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hi there i just wanted to ask is there a way to append files or folders into an already existing tar.bz2 archive? i am writing a script that after its ...
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  1. #1
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    tar.bz2 compression


    hi there

    i just wanted to ask is there a way to append files or folders into an already existing tar.bz2 archive?

    i am writing a script that after its done doing it job, it compresses the acquired files into one tar.bz2 archive, i tired tar -jrf but for some reason i always end up getting this error
    "tar: Cannot update compressed archives"

    thanks

  2. #2
    Linux Guru Rubberman's Avatar
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    AFAIK, the answer to that is no. That said, there might be some special tools that would expand the archive in memory and allow you to add files which it could then re-tar and re-compress the archive. I just don't know what they might be, if they exist. For read-only operations, most Linux GUI file browsers such as Konqueror can expand and read bzip2 tar archives without problems, but they cannot add a file to them.
    Sometimes, real fast is almost as good as real time.
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    Don't think you can do that. The compressed tar is a tar ball which is then compressed whereas a zip file is a collection of files that have been individually compressed. I think you will have to uncompress that tgz amd then append the files and then recompress it.
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    k, fair enough

    one last simple question, is there a way to redirect a file into a compressed one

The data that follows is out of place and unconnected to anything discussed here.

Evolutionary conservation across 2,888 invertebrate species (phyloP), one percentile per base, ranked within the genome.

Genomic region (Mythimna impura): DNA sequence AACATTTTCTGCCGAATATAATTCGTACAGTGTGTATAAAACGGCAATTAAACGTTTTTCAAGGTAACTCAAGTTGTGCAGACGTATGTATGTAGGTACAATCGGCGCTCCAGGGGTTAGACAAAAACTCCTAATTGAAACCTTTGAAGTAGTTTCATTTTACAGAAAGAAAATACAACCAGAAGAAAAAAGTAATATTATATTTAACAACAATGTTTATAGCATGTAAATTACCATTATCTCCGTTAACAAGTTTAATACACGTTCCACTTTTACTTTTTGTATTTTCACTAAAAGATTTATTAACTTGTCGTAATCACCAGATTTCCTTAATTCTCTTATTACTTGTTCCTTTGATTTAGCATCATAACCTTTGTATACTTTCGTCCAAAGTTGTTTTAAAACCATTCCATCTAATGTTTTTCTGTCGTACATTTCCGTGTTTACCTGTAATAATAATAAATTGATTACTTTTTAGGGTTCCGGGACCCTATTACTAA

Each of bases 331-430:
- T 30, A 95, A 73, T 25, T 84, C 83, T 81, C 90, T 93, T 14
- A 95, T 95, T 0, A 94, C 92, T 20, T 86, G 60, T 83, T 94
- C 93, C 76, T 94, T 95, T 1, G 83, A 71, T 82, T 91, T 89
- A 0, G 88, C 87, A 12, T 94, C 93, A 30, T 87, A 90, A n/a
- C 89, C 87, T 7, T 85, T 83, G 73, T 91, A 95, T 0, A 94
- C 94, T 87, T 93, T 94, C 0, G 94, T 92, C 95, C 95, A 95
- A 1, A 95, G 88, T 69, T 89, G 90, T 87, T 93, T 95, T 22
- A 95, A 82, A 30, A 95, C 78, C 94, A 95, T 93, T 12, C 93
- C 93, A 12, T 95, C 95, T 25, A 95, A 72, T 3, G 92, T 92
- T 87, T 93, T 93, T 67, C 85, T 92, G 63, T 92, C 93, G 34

for example instead of writing

    vmstat 5 13 > stat
    tar -rf archive.tar stat

    is there a way to immediately redirect vmstat into and archive.tar with the name stat??

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    Linux Guru Rubberman's Avatar
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    You could do something like this (maybe - I haven't tried it yet):
    Code:
    tar -rf archive.tar `vmstat 5 13 >stat ; echo stat`
    Alternatively, you could create a script to do it.

    ---- A Little Later ----

    Ok. I tried the technique shown above, and it works just fine on my CentOS 5.3 system.
    Sometimes, real fast is almost as good as real time.
    Just remember, Semper Gumbi - always be flexible!

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    Quote Originally Posted by Rubberman View Post
    You could do something like this (maybe - I haven't tried it yet):
    Code:
    tar -rf archive.tar `vmstat 5 13 >stat ; echo stat`
    Alternatively, you could create a script to do it.

    ---- A Little Later ----

    Ok. I tried the technique shown above, and it works just fine on my CentOS 5.3 system.
    this is not what i meant m8, i meant to ask if there is a way to archive smth from the get go without first saving it, your above script first saves stat into the current dictionary then compresses it, so that after its done we would have one stat file and one archived file.

    is there a way to only have one archived file at the end of the process??